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County commission denies rezoning request

By Staff | Dec 9, 2011

In a public hearing, the Jefferson County Commission unanimously voted to deny the request made to rezone 13.69 acres of land located next to Morgan’s Grove Park along Route 480.

The decision came after more than an hour of public testimony and presentations given by planning and zoning staff and the applicants, Peter Corum and Fred


Local residents Corum and Blackmer applied to change the zoning designation of the site from “rural” to “commercial-industrial” in order to develop the property for commercial agricultural businesses designed to promote local farming and sustainability.

Though the request, which was submitted in September, was approved by the county planning commission in November, planning and zoning staff found the request in violation of the Jefferson County comprehensive plan.

Jennifer Brockman, director of the planning and zoning, said that staff also recommended denial of the request due to its potential implications.

She called the requested designation, “the most intense zoning category.”

Seth Rivard, county planner, said that though the staff supported the intended use of the property, the zoning category requested exceeded the applicants’ projected needs.

“Really we’re hear to discuss the merits of the zoning classification,” he said.

In their presentation, Blackmer defended their choice in zoning categories.

According to Blackmer, the “commercial-industrial” classification would guarantee restrictions other proposed categories like “light industrial-residential mixed” do not.

Blackmer said the requested classification prohibits the possibility of heavy industrial development, eliminates controversial discussion regarding high-density residential development at the site and eliminates the need for conditional-use permits, which he’s characterized as “spot zoning.”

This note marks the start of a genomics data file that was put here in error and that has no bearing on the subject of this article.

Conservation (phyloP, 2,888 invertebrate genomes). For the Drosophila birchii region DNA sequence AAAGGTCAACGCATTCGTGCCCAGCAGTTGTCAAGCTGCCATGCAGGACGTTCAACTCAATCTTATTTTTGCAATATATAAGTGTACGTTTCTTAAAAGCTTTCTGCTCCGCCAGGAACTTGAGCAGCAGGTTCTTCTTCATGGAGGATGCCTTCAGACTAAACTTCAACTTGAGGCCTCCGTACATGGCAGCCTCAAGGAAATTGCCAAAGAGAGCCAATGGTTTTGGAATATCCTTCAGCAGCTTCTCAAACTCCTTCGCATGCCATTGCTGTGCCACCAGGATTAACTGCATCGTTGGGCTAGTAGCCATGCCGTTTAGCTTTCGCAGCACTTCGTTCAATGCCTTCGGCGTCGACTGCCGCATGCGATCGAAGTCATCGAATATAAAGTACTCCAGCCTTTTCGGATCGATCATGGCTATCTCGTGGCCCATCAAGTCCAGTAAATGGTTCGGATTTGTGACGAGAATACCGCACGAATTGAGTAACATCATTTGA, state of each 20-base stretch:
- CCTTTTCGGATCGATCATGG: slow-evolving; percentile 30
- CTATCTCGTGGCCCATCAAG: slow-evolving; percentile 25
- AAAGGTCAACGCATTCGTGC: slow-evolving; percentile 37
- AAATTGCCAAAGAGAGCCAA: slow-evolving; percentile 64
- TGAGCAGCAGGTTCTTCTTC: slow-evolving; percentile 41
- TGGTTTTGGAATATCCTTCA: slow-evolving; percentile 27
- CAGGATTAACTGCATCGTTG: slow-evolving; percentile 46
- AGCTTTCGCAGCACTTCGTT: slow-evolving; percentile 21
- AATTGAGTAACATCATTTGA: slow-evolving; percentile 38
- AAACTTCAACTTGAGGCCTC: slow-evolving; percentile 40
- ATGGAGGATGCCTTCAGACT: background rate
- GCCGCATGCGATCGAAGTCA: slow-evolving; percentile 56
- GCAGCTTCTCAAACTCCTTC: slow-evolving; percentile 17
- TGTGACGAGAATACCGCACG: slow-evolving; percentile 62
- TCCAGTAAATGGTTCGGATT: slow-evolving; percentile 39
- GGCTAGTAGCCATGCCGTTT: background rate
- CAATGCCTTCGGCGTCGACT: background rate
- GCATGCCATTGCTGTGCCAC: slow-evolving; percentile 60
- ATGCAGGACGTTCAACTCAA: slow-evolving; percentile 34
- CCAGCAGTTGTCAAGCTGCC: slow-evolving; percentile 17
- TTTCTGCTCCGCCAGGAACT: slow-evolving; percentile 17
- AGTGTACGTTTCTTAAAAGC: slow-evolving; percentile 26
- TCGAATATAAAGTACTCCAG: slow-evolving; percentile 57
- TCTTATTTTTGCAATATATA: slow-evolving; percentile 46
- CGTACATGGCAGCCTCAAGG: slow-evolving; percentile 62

Corum argued that the public’s concern was truly with the term ” industrial” and not the nature of the request.

“We’ve asked for the most restrictive zoning in place…I don’t want fear generated by a single word dictating our future,” he said.

Shepherdstown Business Association president Meredith Wait, town council member David Springer and Shepherdstown Community Club president Mike Austin spoke against the approval of the request Thursday, along with nearly 20 more local residents.

Amy Mathews Amos and John Amos, residents of Morgan’s Grove Heights, both argued that the proposed rezoning would negatively impact the property value of local residents’ homes.

“I think there is a fairness issue here,” John Amos said.

“Predictably through consistent zoning is the only protection for property owners,” he continued.

Ann Spurgas, a resident of a community across the street from the site, asked the commission to consider those most impacted.

“Why would you rezone an area where the neighbors are clearly opposed,” she said.

Patience Wait, a local resident, warned that an approval of the request may perpetuate cynicism among voters, who may feel the commission has acted out of step with community opinion.

“We want our local officials to follow the rules,” she said.

Walt Pelish, county commissioner representing the Shepherdstown district, said that though he supports the proposed use of the site, calling it a potential “economic boom” for Shepherdstown, he could not vote to approve the request based on the expressed concerns by his constituency.

“The prevailing trend of thought… places me in a position where I will have to vote against a zoning change,” he said.

The commission voted to deny the request unanimously by a vote of 5-0.